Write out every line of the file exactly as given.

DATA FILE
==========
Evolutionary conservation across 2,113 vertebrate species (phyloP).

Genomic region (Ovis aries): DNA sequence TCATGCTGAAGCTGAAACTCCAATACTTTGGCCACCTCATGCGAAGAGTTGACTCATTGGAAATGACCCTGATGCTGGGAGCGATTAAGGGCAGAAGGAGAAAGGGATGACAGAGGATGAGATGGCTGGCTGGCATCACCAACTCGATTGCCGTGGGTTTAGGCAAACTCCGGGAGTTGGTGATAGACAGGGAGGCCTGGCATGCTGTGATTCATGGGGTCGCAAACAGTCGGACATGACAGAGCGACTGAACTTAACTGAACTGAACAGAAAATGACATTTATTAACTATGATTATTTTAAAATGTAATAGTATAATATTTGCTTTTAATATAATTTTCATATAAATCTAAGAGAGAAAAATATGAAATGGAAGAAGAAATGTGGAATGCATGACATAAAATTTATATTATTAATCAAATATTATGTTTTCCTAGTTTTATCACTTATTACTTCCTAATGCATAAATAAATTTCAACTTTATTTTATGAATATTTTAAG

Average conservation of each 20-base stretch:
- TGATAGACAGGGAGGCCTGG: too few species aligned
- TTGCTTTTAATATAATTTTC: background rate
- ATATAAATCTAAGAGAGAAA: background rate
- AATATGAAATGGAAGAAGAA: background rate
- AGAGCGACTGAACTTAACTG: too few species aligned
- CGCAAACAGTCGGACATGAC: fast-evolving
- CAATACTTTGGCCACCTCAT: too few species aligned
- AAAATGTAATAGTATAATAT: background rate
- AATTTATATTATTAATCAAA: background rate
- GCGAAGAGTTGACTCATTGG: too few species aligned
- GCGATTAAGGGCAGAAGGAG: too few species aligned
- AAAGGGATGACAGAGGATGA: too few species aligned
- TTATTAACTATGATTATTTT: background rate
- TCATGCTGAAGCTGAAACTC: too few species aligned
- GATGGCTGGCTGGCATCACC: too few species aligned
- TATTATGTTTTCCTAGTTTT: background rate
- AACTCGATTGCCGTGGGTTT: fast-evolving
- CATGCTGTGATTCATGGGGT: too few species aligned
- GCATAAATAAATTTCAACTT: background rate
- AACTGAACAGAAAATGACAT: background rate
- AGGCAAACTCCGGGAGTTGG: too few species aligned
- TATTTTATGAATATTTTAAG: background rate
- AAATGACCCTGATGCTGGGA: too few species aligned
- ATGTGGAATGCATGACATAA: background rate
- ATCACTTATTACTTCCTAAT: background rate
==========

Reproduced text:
Evolutionary conservation across 2,113 vertebrate species (phyloP).

Genomic region (Ovis aries): DNA sequence TCATGCTGAAGCTGAAACTCCAATACTTTGGCCACCTCATGCGAAGAGTTGACTCATTGGAAATGACCCTGATGCTGGGAGCGATTAAGGGCAGAAGGAGAAAGGGATGACAGAGGATGAGATGGCTGGCTGGCATCACCAACTCGATTGCCGTGGGTTTAGGCAAACTCCGGGAGTTGGTGATAGACAGGGAGGCCTGGCATGCTGTGATTCATGGGGTCGCAAACAGTCGGACATGACAGAGCGACTGAACTTAACTGAACTGAACAGAAAATGACATTTATTAACTATGATTATTTTAAAATGTAATAGTATAATATTTGCTTTTAATATAATTTTCATATAAATCTAAGAGAGAAAAATATGAAATGGAAGAAGAAATGTGGAATGCATGACATAAAATTTATATTATTAATCAAATATTATGTTTTCCTAGTTTTATCACTTATTACTTCCTAATGCATAAATAAATTTCAACTTTATTTTATGAATATTTTAAG

Average conservation of each 20-base stretch:
- TGATAGACAGGGAGGCCTGG: too few species aligned
- TTGCTTTTAATATAATTTTC: background rate
- ATATAAATCTAAGAGAGAAA: background rate
- AATATGAAATGGAAGAAGAA: background rate
- AGAGCGACTGAACTTAACTG: too few species aligned
- CGCAAACAGTCGGACATGAC: fast-evolving
- CAATACTTTGGCCACCTCAT: too few species aligned
- AAAATGTAATAGTATAATAT: background rate
- AATTTATATTATTAATCAAA: background rate
- GCGAAGAGTTGACTCATTGG: too few species aligned
- GCGATTAAGGGCAGAAGGAG: too few species aligned
- AAAGGGATGACAGAGGATGA: too few species aligned
- TTATTAACTATGATTATTTT: background rate
- TCATGCTGAAGCTGAAACTC: too few species aligned
- GATGGCTGGCTGGCATCACC: too few species aligned
- TATTATGTTTTCCTAGTTTT: background rate
- AACTCGATTGCCGTGGGTTT: fast-evolving
- CATGCTGTGATTCATGGGGT: too few species aligned
- GCATAAATAAATTTCAACTT: background rate
- AACTGAACAGAAAATGACAT: background rate
- AGGCAAACTCCGGGAGTTGG: too few species aligned
- TATTTTATGAATATTTTAAG: background rate
- AAATGACCCTGATGCTGGGA: too few species aligned
- ATGTGGAATGCATGACATAA: background rate
- ATCACTTATTACTTCCTAAT: background rate